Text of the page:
Tuesday, February 22, 2011

Plum Blossoms at Kai-raku-en

High on a hill overlooking the town of Mito in Ibaraki Prefecture, one hundred kilometers northwest of Tokyo, there's a plum orchard shouting, "Do not despair!  Spring will soon be here!"

More than 3,000 ume (plum) trees have been planted here since 1841.  Kairakuen, one of the three most acclaimed gardens in Japan, was the brainchild of Tokugawa Nariaki, the ninth Lord of Mito.  Kairaku means "to share pleasure with people" and one of the significant aspects of this garden is that it was always meant to be shared with the common folk rather than reserved for the nobility's enjoyment.

We meant to visit Kairakuen on February 15 but a dusting of snow that morning scotched that idea. Thank God for that snowfall since postponing our adventure for a week landed us in Mito during the annual Plum Festival.

Where there's a festival, there is always festival food.  The paths leading to the garden were littered with vendors offering all sorts of tasty treats. Alas, there were not any potatornadoes to be found, but a fried beef cutlet and plum-flavored ice cream consoled my taste buds. 

Steel yourself. You'll be seeing at least three more posts somehow related to Kairakuen.

Monday, February 21, 2011

Making Tortillas with the Shonan Ladies

Today we're taking a Green Car to Tokyo then riding a bullet train to Mito to experience the Plum Blossom Festival at Kairakuen, one of the top three landscape gardens in Japan. Since I'm up at the crack of dawn with ten minutes to kill before Artistic and Weather pull up at the curb, I'm sharing a few pictures from Shonan's "Cinco de Mayo in February" party.

The Ancient Mariner will be doing the Mexican Hat Dance when he hears that Lydia taught us how to make tortillas. Lydia was born in Texas; her father is from Venezuela and her mother is from Mexico. Home-made tortillas are delicious and amazingly simple. I hope I don't forget the recipe before my favorite sailor gets back to Japan . . .

Shonan thanks and flanks Lydia (in red)

The cooking lesson was just part of the fun. The Shonan senoritas made paper flowers to wear in our hair and danced the Macarena. My paper flower was a total bust but I was a good sport about doing the Macarena (for what I pray is the last time in my life).

The Japanese ladies took turns batting pinatas but I was too busy positioning myself to dive for the chocolates to take pictures of that.

Sunday, February 20, 2011

Virtue Is Its Own Reward But I'm Not Returning the Purse

Artistic and her family went to China a while back, November I think. Visiting China means jumping through enough bureaucratic hoops to boggle my mind (ie, more than one) but details don't faze people as artistic as Artistic. Or so I've noticed.


They arrived at Haneda Airport at the crack of dawn and discovered they were lacking the proper passport for one of her 15-year old twins (so many of my friends here have twins that I'd look like quite the maternal weenie if I didn't have James's birth weight to bandy about).

My telephone rang at approximately two minutes after the crack of dawn. Incredibly, I actually (1) heard the telephone ring and (2) deigned to pick up the receiver. Relief washed over me when I realized the caller was not an emergency physician in Texas or Virginia. How relieved was I to know that one of my children had not been involved in a terrible car accident? Relieved enough to consent to carry a passport from Yokosuka to Haneda while wearing a fedora because there was no time to shower. Not relieved enough to face down Artistic's huge canine while retrieving the passport from her house. I immediately nominated Weather for that portion of the assignment. Pretty quick thinking for someone who had not yet sipped any caffeine, n'est-ce pas?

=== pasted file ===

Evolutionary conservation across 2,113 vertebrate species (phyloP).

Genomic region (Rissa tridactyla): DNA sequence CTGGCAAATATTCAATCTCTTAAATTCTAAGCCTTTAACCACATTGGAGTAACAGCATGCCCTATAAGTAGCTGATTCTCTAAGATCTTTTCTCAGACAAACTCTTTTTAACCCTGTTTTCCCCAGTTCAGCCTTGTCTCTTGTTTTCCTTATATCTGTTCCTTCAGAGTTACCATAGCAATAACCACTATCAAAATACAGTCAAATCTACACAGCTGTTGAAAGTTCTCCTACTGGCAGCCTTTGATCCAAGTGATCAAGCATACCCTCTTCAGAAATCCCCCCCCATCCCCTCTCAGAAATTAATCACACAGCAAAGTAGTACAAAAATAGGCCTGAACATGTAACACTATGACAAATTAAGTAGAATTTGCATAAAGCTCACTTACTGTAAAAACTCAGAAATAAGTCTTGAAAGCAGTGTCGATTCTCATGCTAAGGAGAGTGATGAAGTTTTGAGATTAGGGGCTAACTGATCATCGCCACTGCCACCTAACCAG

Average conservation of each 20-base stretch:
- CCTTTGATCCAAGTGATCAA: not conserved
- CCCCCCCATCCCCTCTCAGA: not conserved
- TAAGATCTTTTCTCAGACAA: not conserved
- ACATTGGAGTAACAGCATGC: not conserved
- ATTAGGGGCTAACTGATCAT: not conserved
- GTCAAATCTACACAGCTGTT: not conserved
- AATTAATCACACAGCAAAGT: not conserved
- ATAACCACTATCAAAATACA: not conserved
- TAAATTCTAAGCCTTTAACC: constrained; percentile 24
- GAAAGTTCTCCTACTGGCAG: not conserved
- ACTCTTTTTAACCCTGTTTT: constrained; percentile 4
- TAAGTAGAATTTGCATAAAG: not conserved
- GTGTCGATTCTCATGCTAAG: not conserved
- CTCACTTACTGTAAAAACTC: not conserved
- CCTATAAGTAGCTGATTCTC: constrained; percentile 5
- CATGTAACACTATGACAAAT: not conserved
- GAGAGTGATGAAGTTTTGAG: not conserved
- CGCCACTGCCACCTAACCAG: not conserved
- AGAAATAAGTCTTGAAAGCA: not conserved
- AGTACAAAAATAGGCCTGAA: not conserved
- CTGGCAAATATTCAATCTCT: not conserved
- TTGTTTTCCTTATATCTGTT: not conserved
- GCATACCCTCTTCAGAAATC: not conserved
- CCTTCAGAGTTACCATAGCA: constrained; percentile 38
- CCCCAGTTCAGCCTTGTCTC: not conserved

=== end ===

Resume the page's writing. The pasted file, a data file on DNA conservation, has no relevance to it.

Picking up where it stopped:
Tossing that passport to Artistic just as the plane was boarding made me feel warm and fuzzy, probably the way you feel when you volunteer at a soup kitchen on Thanksgiving. And just like you don't expect a reward for ladling out minestrone to the homeless, I was content to earn a few desperately-needed pennies in heaven for my good deed. And maybe a cell phone charm from China. But that didn't happen so I went back to savoring my little stack of celestial pennies.

A tatami mat with blue edging
A few weeks ago Artistic handed Weather and me gift bags. Inside were purses she had made for us out of the fabric used to edge Japanese tatami mats. That fabric bears a distinct resemblance to the webbing that left patterns on my chubby thighs when I sat in folding aluminum lawn chairs back in the 1960s and 1970s.

This purse is way cooler than a cell phone charm from China or anywhere else. I just hope my gleeful acceptance of this treasured gift won't require me to spend extra time in Purgatory.
My cool purse

Saturday, February 19, 2011

I Should Have Had a V-8, But I'm Glad I Didn't

My Japanese friends who recommended Takano Fruit Parlor in the Kamiooka train station warned me the parfaits are pricey. Takano's is a special occasion sort of destination, the kind of place I can imagine taking my future grandchildren as a birthday treat just like my Grandma Crippen took me and my siblings to Loud & Jackson Dairy on our birthdays. This annual event was as anticipated as Santa Claus coming down the chimney, at least by two of her nine local grandchildren.